By John Addyman
Have you had a moment when you were angry or frustrated enough that you could just tear something down or smash it to bits?
Think of that piece of pottery that wouldn’t glue back together properly or your frustration trying to get a COVID-19 vaccine appointment.
You’d look silly — or unhinged — throwing the pottery against the wall or screaming at your computer screen or phone … even though that’s exactly what you want to do.
Steve Shortino, 24, and his company, Smash Therapy, have a solution.
Phone his company or access the website and make an appointment. When you get to the site on Jefferson Road in Henrietta, he’ll hand you work gloves, goggles, a face shield and if you want one, a full body suit.
You’ll then be ushered into your suite, which is yours for the next 20 minutes. Leaning up against the wall is your choice of implement — crowbars, aluminum baseball bats, lengths of metal pipes and golf clubs. And in front of you are items that are awaiting their fate — car windshields, all kinds of glassware, electronic devices like coffee makers and stereo sets and toasters and printers.
“Enjoy!” your host will tell you and close the door.
And it’s smashin’ time.
When Jen Barr from Newfane and Brandon Clouser of Batavia made their first visit to Smash Therapy, it was her idea. Two weeks later they were back — Brandon’s request.
“We were looking for something fun to do in the area,” she said. “We considered axe-throwing, but this won out. It’s reasonably priced and fun. This is the second time we’ve come here and this time, it was his idea: we got the extra package.”
“The coffee cups were all mine,” Jen said. “He went for the electronics because they take a lot of effort to smash.”
While the couple was in the closed room raining destruction, the concussion sounds audible outside were matched with big laughs. Brandon came out of the session sweating. “That was hot fun,” he said.
Shortino heard about people making a business out of letting people smash things in 2017 from his boyhood friend Branden Williams, who suggested they go into business. “I thought that was the dumbest thing of all time,” Shortino said. He recalled a story about a guy in Japan in the 1990s who set up a business handing people plates they could smash. “The line was a mile long behind him.”
Eventually getting a little more interested in the idea because nothing better had come along, Shortino opened Smash Therapy in 2018, in 2,200 square feet of space. “I had no idea what I wanted to do after high school,” he said. “Zero clue.”
“And when we opened, I was surprised that we were a lot busier than I thought we’d be,” he said. The following year, he was closed like almost everything else for three months during the pandemic. Shortino’s business reopened tentatively in July last year “and COVID-19 seems to have helped me. When it started getting colder, there wasn’t enough for people to do. They wanted to get out and do something and that seemed to accelerate our business. We are something different, something fun, and we’re reasonable priced. You can come here and spend $20 and you’ll have a blast.”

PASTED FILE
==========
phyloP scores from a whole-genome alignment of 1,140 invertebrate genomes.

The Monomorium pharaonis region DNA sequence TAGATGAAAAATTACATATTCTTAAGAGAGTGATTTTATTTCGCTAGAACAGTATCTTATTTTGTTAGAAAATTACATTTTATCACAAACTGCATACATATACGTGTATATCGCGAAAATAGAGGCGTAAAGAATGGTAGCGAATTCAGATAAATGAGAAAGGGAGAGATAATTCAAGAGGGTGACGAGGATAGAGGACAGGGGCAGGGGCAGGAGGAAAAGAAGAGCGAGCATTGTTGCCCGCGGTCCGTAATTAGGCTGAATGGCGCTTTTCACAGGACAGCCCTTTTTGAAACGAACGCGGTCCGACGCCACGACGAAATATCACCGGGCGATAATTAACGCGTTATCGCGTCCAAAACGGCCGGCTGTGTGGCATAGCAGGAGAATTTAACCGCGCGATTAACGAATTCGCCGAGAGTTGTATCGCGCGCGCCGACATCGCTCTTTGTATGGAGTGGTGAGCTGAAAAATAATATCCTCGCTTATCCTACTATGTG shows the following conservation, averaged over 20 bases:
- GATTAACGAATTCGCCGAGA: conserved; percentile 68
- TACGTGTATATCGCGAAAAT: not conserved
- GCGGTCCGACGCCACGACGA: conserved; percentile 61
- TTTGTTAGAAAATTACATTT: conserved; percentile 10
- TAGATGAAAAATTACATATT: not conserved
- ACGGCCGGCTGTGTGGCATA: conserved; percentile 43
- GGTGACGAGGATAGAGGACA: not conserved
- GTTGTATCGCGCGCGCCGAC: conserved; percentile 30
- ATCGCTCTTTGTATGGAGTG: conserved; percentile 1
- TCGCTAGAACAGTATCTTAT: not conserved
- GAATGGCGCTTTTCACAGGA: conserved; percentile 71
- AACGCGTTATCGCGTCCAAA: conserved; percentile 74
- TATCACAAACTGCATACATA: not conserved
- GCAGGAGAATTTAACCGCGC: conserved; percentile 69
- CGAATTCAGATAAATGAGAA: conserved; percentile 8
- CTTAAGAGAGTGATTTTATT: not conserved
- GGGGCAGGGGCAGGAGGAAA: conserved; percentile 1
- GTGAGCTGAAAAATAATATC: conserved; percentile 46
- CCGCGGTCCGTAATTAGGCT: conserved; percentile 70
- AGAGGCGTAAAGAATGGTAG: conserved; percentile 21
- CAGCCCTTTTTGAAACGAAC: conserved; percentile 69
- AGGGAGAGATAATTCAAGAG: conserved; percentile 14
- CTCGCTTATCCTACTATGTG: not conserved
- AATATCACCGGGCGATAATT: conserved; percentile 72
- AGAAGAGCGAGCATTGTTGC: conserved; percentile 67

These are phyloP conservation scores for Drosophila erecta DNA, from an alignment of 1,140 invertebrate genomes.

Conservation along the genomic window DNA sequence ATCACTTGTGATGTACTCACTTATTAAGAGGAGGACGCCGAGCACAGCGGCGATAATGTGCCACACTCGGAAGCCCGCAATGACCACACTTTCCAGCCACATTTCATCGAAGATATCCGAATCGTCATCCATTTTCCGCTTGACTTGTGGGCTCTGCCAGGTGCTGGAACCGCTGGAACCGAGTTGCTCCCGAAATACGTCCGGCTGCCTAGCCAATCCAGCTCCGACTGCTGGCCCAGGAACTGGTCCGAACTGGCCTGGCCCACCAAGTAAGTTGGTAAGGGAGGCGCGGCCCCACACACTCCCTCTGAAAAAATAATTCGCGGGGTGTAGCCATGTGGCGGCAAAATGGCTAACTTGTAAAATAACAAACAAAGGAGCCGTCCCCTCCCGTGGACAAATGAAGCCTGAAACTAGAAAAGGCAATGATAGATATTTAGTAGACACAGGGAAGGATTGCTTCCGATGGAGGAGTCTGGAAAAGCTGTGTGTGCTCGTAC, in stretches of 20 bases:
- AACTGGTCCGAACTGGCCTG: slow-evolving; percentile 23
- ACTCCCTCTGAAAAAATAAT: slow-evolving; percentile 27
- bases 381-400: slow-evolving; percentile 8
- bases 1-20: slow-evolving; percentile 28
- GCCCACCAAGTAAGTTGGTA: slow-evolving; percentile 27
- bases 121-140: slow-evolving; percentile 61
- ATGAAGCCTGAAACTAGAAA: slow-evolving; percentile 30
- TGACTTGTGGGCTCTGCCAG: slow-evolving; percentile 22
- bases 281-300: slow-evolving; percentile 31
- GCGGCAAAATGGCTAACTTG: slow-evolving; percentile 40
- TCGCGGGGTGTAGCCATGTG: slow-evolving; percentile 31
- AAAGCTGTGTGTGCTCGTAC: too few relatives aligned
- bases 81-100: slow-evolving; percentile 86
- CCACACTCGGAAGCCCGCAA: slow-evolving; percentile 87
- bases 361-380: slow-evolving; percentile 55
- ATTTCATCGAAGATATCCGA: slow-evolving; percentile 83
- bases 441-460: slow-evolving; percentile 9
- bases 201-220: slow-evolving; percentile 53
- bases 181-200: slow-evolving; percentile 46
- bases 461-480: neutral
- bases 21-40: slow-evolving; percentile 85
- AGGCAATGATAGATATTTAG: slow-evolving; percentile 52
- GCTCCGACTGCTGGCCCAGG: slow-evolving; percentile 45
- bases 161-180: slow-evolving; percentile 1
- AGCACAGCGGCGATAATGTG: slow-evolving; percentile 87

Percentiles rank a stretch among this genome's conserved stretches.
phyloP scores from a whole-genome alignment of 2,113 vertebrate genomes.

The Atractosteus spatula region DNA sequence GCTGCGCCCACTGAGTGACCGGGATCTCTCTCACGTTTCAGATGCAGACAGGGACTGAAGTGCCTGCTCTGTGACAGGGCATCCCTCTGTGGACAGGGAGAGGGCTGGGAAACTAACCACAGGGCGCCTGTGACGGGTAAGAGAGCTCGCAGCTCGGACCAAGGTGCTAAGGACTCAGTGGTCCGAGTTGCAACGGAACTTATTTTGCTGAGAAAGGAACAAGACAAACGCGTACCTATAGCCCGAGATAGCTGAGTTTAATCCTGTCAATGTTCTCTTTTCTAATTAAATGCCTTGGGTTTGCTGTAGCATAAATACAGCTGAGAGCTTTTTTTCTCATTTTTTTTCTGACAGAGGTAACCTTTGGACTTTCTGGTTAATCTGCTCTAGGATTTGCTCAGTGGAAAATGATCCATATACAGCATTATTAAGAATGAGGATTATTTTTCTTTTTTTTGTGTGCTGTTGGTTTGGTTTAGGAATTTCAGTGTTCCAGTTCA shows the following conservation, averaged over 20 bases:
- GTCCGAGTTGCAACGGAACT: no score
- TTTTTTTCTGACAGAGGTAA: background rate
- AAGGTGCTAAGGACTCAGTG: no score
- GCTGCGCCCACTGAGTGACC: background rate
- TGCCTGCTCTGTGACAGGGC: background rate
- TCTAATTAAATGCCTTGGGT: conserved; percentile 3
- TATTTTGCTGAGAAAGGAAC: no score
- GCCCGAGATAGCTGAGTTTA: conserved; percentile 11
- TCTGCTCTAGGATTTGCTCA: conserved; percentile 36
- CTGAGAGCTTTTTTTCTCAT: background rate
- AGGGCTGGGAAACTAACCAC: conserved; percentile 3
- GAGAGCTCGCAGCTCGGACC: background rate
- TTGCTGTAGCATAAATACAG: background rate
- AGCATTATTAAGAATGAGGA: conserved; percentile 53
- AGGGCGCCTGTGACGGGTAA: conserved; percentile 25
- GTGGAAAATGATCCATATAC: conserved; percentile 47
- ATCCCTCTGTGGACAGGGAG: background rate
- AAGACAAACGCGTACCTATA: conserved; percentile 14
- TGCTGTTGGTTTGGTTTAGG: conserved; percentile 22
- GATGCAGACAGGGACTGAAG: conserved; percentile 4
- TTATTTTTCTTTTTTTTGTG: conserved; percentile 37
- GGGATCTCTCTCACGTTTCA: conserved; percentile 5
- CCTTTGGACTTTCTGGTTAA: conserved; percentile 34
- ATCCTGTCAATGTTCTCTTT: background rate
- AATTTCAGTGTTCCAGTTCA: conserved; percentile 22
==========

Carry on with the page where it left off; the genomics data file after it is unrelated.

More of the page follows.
Once on site, “everyone’s got their own private room, their own time, and they’re never with any strangers. They can book ahead of time online or over the phone. We take walk-ins but we haven’t been able to accommodate them lately because we’re so busy,” he said.
The clientele is varied and surprising. Shortino said 60% of his customers are female: “The overwhelming number of people come here just to have fun because they heard other people came here and had a good time. You also obviously get those people who are stressed or angry. Most come for fun or something to do with their friends. Ninety-nine percent of people are happy when they leave. Most are tired, too, because they get really into it.”
Joseph Cruz Sr. and his wife, Ryan, brought their son Joe Jr. and his fiancé, Victoria Rivera. After their time a-smashin’, Joe Sr. said he was exhausted after 11 minutes. “I needed that.” A supervisor at work, he said the trip to Smash Therapy “is a good team-building activity.”
Ryan said she brought the family to Smash Therapy on the advice of a friend who had brought her family.
“That’s one of the reasons why this business is great,” said Shortino, “all walks of life can have fun here. Kids love it.”
He said one mom told her son she was taking him to “therapy.” When he found out where that was, he told her, “I’m so excited.” Another family with a child with autism has taken a yearly membership to come every week.
Smash Therapy couldn’t exist without its suppliers – windshields come from FB Glass, Mr. Glass and Ray Sands Glass, the electronics are from Sunnking in Brockport, and all glassware comes from Goodwill.
Another Smash Therapy location is due to open this spring at Destiny Mall in Syracuse as Shortino expands. He won’t have any trouble getting people in the door. “I’m surprised how far people will drive to come here,” he said. “We’ve had people come from New Jersey, New York City. They have rooms down there, but we’re so much a better deal, have so much more stuff, and so many more add-ons.”
That success comes at a price.
“I’ve never taken a day off,” Shortino said. “I don’t plan to, either. The moment I start taking time off is the moment someone starts to catch up to me.”
• Editor’s Note: If you’re interested in smashing things and having fun, contact Smash Therapy www.smashtherapyinc.com